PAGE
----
The crowned hornbill, scientifically Tockus alboterminatus, has a casqued bill when mature, the male's one larger. This is the only red-billed hornbill that has a casque or helmet-like structure on top of its bill.
The birds are mainly sooty black, their bellies white and the sexes similar. Tailfeathers are white below in picture; usually it is only their tips that are white.
The crowned hornbill is in South Africa only found in the eastern extremes of the country, along the Eastern Cape and KwaZulu-Natal coasts and near the border in the Mpumalanga and Limpopo Lowveld.
The birds usually live in groups of two to five, mostly in thorny thickets of woodland, savanna and forest margins, roosting as a group on slender branches in the open.
They perform a dip in flight after every few wingbeats of their slow inflight progress, twisting or tumbling near arrival. Still, they often catch insects in flight and nibble them a bit in their bill-tips before swallowing. Small rodents or reptiles are also eaten, while seeds and fruits balance the diet. Movement on the ground is by hopping.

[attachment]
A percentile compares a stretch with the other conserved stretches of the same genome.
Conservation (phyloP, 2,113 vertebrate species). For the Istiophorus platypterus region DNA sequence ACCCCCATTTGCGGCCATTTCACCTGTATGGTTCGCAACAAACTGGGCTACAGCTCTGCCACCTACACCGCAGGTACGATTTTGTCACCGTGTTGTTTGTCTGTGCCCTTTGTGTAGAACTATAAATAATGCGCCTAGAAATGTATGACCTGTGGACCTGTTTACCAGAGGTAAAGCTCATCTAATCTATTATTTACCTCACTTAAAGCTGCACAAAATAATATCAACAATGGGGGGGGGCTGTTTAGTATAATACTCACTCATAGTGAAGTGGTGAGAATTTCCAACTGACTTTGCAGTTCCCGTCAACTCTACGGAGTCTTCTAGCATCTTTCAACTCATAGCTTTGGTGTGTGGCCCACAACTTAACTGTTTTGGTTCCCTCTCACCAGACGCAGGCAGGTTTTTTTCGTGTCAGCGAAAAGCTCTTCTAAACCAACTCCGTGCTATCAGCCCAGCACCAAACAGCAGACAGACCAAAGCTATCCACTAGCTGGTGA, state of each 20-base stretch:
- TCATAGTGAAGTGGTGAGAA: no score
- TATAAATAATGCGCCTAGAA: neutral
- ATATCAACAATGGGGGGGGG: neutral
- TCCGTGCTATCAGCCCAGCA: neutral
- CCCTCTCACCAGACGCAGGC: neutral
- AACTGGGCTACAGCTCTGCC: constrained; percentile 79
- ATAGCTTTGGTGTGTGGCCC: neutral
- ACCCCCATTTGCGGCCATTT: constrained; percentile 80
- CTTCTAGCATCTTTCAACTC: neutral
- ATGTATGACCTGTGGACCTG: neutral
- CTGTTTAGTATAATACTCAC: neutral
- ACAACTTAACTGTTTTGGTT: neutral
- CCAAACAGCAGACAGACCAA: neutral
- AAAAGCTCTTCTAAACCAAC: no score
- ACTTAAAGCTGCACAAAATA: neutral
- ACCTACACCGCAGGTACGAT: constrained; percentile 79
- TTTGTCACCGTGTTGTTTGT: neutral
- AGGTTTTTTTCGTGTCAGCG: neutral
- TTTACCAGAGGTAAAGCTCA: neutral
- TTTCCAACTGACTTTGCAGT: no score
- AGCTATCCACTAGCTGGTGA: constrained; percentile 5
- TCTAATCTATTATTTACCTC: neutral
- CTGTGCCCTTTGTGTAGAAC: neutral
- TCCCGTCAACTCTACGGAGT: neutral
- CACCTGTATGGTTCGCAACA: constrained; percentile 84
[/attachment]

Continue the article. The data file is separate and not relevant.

Two to five white eggs are laid in a hole in a tree trunk or rockface, hatching after about four weeks. The nest opening is plastered shut apart from a small slit during the incubation and again when the female is out, feeding the chicks. The young remain with the parents for up to eight months (Maclean, 1993; Wikipedia).